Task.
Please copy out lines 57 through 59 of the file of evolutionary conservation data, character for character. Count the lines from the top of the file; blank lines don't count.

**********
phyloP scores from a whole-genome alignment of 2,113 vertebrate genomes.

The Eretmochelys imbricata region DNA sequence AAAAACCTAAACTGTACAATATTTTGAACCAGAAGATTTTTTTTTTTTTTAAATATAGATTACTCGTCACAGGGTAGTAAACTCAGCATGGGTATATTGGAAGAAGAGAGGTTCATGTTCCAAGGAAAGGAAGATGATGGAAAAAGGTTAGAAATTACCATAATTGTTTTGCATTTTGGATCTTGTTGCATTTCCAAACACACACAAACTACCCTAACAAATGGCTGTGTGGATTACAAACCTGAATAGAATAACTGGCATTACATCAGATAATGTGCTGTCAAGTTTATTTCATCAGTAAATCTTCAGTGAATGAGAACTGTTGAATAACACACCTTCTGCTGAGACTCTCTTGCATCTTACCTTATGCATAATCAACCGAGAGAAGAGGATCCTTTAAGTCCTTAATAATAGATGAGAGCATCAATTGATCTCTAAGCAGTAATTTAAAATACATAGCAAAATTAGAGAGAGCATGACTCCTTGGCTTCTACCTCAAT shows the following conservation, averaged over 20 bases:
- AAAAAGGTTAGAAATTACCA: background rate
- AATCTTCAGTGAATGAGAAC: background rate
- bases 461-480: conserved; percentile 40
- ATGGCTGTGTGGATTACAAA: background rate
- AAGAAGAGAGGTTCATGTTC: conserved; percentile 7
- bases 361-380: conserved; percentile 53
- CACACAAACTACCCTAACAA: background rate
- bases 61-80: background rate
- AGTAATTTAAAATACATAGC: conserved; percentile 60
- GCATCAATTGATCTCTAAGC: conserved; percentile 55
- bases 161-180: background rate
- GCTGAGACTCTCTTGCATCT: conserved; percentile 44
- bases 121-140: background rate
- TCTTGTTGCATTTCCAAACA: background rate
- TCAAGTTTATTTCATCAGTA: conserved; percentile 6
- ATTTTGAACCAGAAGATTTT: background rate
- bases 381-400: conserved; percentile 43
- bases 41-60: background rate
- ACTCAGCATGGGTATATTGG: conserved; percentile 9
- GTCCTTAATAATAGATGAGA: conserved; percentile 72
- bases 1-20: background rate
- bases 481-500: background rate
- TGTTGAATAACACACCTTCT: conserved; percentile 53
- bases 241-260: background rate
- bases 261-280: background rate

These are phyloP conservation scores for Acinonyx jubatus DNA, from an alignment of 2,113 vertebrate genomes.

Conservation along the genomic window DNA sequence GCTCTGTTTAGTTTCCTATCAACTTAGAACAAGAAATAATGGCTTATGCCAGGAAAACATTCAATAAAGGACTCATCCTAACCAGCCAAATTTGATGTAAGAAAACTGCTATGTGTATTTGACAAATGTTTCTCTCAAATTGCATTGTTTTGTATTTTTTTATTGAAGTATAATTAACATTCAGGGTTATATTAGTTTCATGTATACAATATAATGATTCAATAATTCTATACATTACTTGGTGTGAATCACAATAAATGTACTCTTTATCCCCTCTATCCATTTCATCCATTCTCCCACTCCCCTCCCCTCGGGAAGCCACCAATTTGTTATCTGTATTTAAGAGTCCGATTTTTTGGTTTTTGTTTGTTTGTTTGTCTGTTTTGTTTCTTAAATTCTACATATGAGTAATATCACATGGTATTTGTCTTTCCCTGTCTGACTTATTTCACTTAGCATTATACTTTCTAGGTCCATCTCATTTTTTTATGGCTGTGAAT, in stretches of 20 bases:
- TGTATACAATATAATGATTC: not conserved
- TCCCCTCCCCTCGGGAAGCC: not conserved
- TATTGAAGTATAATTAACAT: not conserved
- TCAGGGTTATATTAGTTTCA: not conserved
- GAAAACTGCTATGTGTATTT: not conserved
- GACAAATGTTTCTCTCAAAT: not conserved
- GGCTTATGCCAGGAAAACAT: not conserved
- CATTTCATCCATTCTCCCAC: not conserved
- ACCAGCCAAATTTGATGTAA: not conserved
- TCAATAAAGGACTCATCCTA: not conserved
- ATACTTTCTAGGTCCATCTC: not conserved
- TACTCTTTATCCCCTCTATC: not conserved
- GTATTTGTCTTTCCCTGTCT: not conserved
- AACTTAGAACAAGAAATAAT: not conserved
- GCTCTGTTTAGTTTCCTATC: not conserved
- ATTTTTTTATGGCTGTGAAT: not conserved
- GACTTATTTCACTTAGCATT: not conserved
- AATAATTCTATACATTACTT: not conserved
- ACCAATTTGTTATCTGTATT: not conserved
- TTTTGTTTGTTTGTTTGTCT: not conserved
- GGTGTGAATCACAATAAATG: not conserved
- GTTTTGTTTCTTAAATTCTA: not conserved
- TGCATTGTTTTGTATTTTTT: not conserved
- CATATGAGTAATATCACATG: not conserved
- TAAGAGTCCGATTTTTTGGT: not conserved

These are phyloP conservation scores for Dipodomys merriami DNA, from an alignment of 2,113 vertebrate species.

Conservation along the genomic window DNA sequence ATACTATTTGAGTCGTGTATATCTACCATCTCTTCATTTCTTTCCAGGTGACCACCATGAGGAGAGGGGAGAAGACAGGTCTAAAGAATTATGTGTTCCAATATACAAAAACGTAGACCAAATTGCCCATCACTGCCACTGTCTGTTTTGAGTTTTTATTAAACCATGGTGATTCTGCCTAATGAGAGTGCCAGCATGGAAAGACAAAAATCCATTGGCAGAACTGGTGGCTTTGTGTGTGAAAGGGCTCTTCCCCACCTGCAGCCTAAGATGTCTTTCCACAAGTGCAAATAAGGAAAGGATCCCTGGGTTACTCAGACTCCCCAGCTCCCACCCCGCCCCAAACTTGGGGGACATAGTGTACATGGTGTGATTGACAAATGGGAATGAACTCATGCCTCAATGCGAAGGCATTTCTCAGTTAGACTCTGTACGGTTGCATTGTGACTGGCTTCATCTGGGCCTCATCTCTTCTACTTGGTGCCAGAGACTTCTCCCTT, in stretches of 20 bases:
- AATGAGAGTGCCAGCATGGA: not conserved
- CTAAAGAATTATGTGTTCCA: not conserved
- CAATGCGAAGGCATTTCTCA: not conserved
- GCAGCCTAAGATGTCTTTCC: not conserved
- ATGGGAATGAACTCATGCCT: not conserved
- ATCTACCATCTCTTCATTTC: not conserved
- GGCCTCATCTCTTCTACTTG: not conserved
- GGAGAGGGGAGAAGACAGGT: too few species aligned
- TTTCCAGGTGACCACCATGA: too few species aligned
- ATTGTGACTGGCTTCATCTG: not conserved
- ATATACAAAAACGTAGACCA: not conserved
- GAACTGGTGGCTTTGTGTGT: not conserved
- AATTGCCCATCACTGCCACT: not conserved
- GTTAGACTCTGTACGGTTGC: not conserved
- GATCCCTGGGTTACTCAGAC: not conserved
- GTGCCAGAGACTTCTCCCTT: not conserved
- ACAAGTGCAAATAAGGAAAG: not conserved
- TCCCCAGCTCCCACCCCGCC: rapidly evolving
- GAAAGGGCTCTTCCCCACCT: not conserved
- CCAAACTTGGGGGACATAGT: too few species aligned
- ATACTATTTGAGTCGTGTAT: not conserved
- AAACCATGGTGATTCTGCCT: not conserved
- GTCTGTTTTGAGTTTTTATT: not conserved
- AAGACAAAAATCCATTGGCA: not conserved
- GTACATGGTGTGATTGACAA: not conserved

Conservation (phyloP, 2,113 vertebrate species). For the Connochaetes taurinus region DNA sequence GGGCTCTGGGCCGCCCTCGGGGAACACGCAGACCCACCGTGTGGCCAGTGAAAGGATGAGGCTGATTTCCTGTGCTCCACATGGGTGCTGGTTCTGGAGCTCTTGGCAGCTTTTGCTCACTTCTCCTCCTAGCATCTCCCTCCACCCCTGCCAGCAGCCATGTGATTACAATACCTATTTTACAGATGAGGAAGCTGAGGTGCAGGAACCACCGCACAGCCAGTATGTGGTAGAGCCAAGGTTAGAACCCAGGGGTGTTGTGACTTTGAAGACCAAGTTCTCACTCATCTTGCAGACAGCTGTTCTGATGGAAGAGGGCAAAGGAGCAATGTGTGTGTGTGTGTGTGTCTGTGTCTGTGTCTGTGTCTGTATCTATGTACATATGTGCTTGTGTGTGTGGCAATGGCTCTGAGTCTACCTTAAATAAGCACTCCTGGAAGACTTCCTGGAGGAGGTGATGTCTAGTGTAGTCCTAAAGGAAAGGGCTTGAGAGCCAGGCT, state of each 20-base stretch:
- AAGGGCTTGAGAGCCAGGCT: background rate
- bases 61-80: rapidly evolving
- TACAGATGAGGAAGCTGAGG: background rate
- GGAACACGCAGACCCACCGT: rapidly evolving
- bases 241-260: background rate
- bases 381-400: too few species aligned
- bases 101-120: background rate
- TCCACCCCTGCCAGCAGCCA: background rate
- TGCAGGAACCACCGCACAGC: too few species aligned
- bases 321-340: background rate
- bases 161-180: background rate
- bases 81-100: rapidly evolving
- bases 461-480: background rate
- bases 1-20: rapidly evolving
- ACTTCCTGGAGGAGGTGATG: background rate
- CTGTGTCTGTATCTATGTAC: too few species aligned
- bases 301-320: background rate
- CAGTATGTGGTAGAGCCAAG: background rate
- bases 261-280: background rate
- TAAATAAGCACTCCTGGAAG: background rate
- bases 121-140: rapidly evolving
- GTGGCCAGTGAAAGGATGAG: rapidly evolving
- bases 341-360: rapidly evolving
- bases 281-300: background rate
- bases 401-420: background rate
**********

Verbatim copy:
- AATGAGAGTGCCAGCATGGA: not conserved
- CTAAAGAATTATGTGTTCCA: not conserved
- CAATGCGAAGGCATTTCTCA: not conserved